European colonisation decimated Cape Buffalo in South Africa, study finds

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Several large mammals were hunted to extinction or near-extinction during the 3 centuries of colonial rule in the region

Jan Van Riebeeck (left) and the Cape Buffalo (right). Collage by Chaitanya Chandan / CSE
Jan Van Riebeeck (left) and the Cape Buffalo (right). Collage by Chaitanya Chandan / CSE

The Cape Buffalo, one of the icons of Africa, suffered decimation in what is today’s South Africa after Europeans began to colonise the region in 1652 Common Era (CE), a recent study has found.

The study, published in the journal Molecular Ecology last month, found that Cape Buffalo populations were less genetically variable or diverse in the extreme southern part of their range. This means that there had been more interbreeding among them.

The team of researchers considered and eliminated a number of hypotheses before finally coming to the conclusion that the lack of genetic diversity among the southern populations was linked to the mass hunting of the animals during the almost three centuries of European colonialism in the region.

The Cape Buffalo is one of the ‘Big Five’ species in Africa, the others being the lion, the leopard, the elephant and the rhino. These animals have long been considered the most dangerous by big game hunters in Africa.

The Cape Buffalo is especially feared as it is temperamental and unpredictable. It is one of the four subspecies of African Buffalo found south of the Sahara, the others being the forest buffalo, the West African Savanna Buffalo and the Central African Savanna Buffalo. The Cape Buffalo is found across the savannas of east and southern Africa.

Wantonly hunted

Today, the African buffalo is categorised as ‘Near-Threatened’ on the International Union for Conservation of Nature’s Red List due to a number of factors including hunting, habitat fragmentation and culling.

However, studies in the past have shown that Cape Buffalo populations exhibited high levels of genetic diversity. The authors embarked on their study to find out what was the reason behind this.

They analysed and presented genome sequencing data of 59 individuals from across the Cape Buffalo range “to assess present-day levels of genome-wide genetic diversity and what factors have influenced these levels”.

“We found that the Cape buffalo has high average heterozygosity overall (0.40 per cent), with the two southernmost populations having significantly lower heterozygosity levels (0.33 per cent and 0.29 per cent) on par with that of the domesticated water buffalo (0.29 per cent),” the authors wrote.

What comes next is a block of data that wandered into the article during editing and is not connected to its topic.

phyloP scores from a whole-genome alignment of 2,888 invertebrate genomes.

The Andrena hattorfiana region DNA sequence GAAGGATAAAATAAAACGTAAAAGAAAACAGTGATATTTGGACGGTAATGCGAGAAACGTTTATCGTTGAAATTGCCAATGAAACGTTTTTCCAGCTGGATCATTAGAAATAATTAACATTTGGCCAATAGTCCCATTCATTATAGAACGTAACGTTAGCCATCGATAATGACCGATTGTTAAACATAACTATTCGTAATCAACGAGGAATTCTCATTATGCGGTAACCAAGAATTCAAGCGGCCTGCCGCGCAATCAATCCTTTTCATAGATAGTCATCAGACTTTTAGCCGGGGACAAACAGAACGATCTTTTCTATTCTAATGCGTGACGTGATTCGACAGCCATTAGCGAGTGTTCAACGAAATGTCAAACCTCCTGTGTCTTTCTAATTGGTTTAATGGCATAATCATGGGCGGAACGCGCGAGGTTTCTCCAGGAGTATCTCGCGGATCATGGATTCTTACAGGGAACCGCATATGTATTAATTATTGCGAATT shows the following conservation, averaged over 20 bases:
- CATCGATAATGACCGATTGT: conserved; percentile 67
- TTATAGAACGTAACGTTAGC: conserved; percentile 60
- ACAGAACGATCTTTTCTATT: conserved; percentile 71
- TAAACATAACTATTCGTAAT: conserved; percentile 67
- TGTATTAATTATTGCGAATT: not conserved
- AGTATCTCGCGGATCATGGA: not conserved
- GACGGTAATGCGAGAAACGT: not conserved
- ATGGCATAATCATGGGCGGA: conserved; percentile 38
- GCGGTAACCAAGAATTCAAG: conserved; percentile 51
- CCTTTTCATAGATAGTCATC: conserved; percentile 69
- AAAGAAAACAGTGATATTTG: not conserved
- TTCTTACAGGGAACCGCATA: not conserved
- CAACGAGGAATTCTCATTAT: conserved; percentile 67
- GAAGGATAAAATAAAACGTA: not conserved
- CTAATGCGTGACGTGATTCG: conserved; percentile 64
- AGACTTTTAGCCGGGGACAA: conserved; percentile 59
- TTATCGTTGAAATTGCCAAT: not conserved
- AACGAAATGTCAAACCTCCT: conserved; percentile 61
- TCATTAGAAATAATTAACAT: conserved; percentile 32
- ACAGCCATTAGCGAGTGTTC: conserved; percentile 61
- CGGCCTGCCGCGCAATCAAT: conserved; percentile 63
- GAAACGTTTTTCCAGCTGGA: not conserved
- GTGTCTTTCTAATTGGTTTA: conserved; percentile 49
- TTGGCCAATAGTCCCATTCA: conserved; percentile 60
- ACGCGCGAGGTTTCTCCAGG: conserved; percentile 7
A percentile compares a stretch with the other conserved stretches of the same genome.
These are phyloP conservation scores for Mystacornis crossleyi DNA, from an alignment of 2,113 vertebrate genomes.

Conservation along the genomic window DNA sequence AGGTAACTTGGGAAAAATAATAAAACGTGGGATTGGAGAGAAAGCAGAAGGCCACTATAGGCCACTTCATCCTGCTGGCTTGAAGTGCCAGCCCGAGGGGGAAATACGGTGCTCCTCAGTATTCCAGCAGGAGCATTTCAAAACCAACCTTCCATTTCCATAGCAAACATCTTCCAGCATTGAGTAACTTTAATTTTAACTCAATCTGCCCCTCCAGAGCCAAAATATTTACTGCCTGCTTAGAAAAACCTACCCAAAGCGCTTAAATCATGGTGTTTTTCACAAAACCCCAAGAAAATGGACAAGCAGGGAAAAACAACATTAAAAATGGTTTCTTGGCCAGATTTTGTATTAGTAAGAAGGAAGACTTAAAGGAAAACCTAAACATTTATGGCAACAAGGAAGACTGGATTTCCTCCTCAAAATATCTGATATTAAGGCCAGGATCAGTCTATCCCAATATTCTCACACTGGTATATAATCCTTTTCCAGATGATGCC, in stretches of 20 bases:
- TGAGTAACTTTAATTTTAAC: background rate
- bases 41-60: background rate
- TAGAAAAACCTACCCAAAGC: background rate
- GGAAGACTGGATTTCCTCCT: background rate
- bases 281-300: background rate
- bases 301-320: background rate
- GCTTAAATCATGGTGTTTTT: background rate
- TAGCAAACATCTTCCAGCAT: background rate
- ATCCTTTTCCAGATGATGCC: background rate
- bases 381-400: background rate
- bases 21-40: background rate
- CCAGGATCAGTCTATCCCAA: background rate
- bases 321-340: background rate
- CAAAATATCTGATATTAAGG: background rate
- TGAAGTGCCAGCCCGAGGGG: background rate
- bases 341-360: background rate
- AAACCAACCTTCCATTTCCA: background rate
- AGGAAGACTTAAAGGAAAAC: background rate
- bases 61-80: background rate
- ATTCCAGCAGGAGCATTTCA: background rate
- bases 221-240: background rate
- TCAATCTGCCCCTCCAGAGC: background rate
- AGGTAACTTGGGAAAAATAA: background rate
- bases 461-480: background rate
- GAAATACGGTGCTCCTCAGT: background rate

They then considered hypotheses as to why this was so. They finally narrowed these to two:

  1. The rinderpest epidemic that struck Africa in the 19th century.
  2. European colonisation that began at the Cape of Good Hope on Africa’s southern tip in 1652.

Africa south of the Zambezi river was struck by a rinderpest epidemic in the 1890s that killed more than 5.2 million cattle, oxen, sheep and goats. It also killed wild populations of Cape Buffalo, giraffe and wildebeest.

“To our knowledge there is no indication that Cape buffalo in the southernmost part of the range suffered higher mortalities due to rinderpest than elsewhere on the continent. Therefore, we would expect similar levels of heterozygosity across the range if the loss of heterozygosity was mainly due to the rinderpest pandemic,” the scientists wrote.

They also found that the reduction in the populations of Cape Buffalo in South Africa started much before the rinderpest epidemic and continued afterwards.

The researchers thus inferred that the low genetic diversity in Cape Buffalo in South Africa would only have been caused by the start of European colonialism in the region.

Jan Van Riebeeck founded a colonial Dutch settlement on the Cape of Good Hope in 1652 that could serve as a way station for ships belonging to the Dutch East India Company travelling from the Netherlands to Asia.

The settlement grew into what is now Cape Town. It later expanded and became the Cape Colony. In 1795, the British defeated the Dutch and took over the Cape Colony. In 1910, the Union of South Africa was formed.

In 1948, the National Party under DF Malan started a policy of apartheid in the country which ended in 1994 after Nelson Mandela became the first black president of a multicultural South Africa.

The researchers found that the three centuries of white rule in the country (1652-1992) had far reaching effects on its Cape Buffalo populations, which have been mentioned in historical records.

“…There is a rich historical literature asserting that many large ungulate species declined rapidly following the establishment of the European Cape colony in present-day South Africa in 1652. These declines were caused by a combination of excessive hunting, fragmentation and reduction of habitat, as well as systematic eradication of wildlife, which was in some cases considered a nuisance for livestock keeping,” the authors wrote.

Several large mammals such as the bluebuck (Hippotragus leucophaeus) and the quagga (Equus quagga quagga) became extinct whereas the bontebok (Damaliscus pygargus pygargus), black wildebeest (Connochaetes gnou) and black rhinoceros (Diceros bicornis) became near-extinct due to white rule in southern Africa.

“In contrast, European colonization did not produce a similarly high impact on local wildlife until much later elsewhere in Africa with the establishment of the East African Protectorate in modern Kenya in 1895, the formation of German East Africa which covered modern-day Tanzania in 1890,” the authors added.

Colonialism in South Africa leaves a lasting legacy of reduced genetic diversity in Cape buffalo was published January 18, 2023.

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